This day started glumly with the specter of 40 freshmen papers to grade on a shimmering autumn day. I wanted to be elsewhere. Doing something, anything, else. All those oppressive theres for theirs and vice versa, mixing up the place with people. There were no theirs there, as Gertrude Stein would not have said. All those defiantlies for definitelies, adverbs all earnestly confused by silly spell-check. Their grip on rules is slippery at best, these children of the American high school.
But they were writing about the Farmers' Market, and as I read them I began to hope: they sampled cheese and apples and stared at red speckled beans and noticed the man with a funny hat and let the chocolate from a fresh croissant squish out onto their chins and looked into barrels of fish and made the vendors name them: whitefish, wide-mouthed bass, catfish. They made fun of the overweight rock band but sat in the sun to listen. They chose honey wheat bread and noticed a woman slowly going down the aisle (they spelled it isle, but still) in a walker. They bought cheap lockets and they held hands with their boyfriends and bought pints of raspberries and baskets of plums.
So I gradually perked up. At the end of the day, I went for a walk, wanting to go as fast as possible, wanting to breathe in the almost-autumn evening. Without my now-familiar backpack, I felt light and lithe. Back home, I poured myself two fingers of single malt and sank into a deep bath as, on the TV in the background, Tom Friedman repeated his mantra to Tim Russert: compete, connect, collaborate? Is that the third C? I'm always missing something.
Fresh from all this generally joyful sensory mishmash, it felt right to settle down with Liesl Olson's piece in the latest American Poetry Review, "Robert Hass's Guilt or The Weight of Wallace Stevens." I'm especially interested in Hass because he made a memorable visit here to UM - Flint in the fall of '06, coming to support and celebrate our "Green Arts" program designed around the Flint River Watershed. After reading from some of his new poems at a big community event, he genially lingered at the de rigueur party in my own living room. He seemed to love the Flint River in the same way he has loved many rivers, and just before his reading that night, he went off by himself to walk along the river, a beleaguered waterway that people are only beginning to see -- again -- as life and art. He said it looked as beautiful as a French painting. My students and I have never forgotten that.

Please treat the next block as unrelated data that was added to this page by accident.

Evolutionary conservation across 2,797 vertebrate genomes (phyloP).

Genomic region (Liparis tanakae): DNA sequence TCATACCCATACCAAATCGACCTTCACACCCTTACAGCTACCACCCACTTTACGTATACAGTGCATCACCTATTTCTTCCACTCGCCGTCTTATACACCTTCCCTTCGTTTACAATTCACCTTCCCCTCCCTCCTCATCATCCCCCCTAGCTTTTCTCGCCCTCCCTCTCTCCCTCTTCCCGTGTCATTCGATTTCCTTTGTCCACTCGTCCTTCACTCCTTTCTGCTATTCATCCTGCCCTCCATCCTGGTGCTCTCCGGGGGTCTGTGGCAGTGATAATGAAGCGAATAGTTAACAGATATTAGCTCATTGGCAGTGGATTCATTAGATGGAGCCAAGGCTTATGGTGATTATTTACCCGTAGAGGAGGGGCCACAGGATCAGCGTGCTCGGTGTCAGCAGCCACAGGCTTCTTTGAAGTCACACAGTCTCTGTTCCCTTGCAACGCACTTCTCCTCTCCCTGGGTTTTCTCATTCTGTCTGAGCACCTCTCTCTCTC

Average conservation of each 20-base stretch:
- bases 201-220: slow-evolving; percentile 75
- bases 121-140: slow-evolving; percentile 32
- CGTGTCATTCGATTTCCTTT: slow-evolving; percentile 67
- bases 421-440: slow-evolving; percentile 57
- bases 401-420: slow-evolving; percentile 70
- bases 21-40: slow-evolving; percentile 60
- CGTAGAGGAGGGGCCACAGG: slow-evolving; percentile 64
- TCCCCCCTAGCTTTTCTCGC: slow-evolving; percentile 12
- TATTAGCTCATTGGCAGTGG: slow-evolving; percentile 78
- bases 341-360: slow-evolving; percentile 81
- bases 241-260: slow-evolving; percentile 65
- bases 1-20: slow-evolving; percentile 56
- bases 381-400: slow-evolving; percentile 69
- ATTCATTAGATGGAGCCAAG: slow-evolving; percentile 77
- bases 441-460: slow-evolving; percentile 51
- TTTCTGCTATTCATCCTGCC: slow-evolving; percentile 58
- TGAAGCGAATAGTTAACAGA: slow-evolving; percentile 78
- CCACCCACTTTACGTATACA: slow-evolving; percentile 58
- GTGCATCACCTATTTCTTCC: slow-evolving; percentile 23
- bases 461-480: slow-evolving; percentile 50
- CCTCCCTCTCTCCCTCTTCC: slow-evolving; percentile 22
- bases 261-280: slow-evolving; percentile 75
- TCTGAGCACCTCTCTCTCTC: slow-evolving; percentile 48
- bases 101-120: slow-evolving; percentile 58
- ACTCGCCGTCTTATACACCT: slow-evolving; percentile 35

Anyway, I didn't think Olson's treatment was much about guilt -- though certainly that is present in his work and that point would have been clearer had she noted his alcoholic mother; can any child of a drunk mom not feel guilty? It's best conveyed in "Our Lady of the Snows," I think, from his 1997 collection Sun Under Wood.
But the piece did help me understand the swing in his work between abstraction and an immersion in sense detail -- in a way, that is the manifestation of a kind of guilt, the pulling back from delight: he has been accused of "evasion," as she points out, by some critics, and in a taking the risk of "delimiting terror, in sizing it down." She asserts that Hass's poems often "begin with and return to the safety and pleasure of small things: a bath, a dragonfly, a late dinner, 'the little flare of dwan rose in the kernel/of the almond.'" That's part of what I love about his work, though -- the assiduous naming and sensory vividness played against and offered in answer to the Big Ideas, whatever those are. I've read his poems to my students to point out that explicit, sumptuous love of naming, and then have to sit back while they notice all the abstractions, too. Why did he do that? they ask. And I say, I don't know...think about it more. Now I could quote Olson in answering, "Pinning down the precise words of things is not always enough to satisfy what Hass is after, but it becomes the source of exploring language's power and its limitations, or what a word can do."
Olson's piece is accompanied by an absorbing set of 14 poems from Hass's new collection, Time and Materials. I remember when he told us the proposed title for this new book, his first in eight years, we tactfully turned away and groaned. It seemed so...plodding. But Olson says it "emerges with tremendous, expansive grace," and especially praises its confrontation with war. I can't wait to see the whole thing. Here are two tiny appetizers:
In the long winter nights, a farmer's dreams are narrow. Over and over, he enters the furrow.
October night, the sun going down, Evening with its brown and blue (Music from another room) Evening with its blue and brown, October night, the sun going down.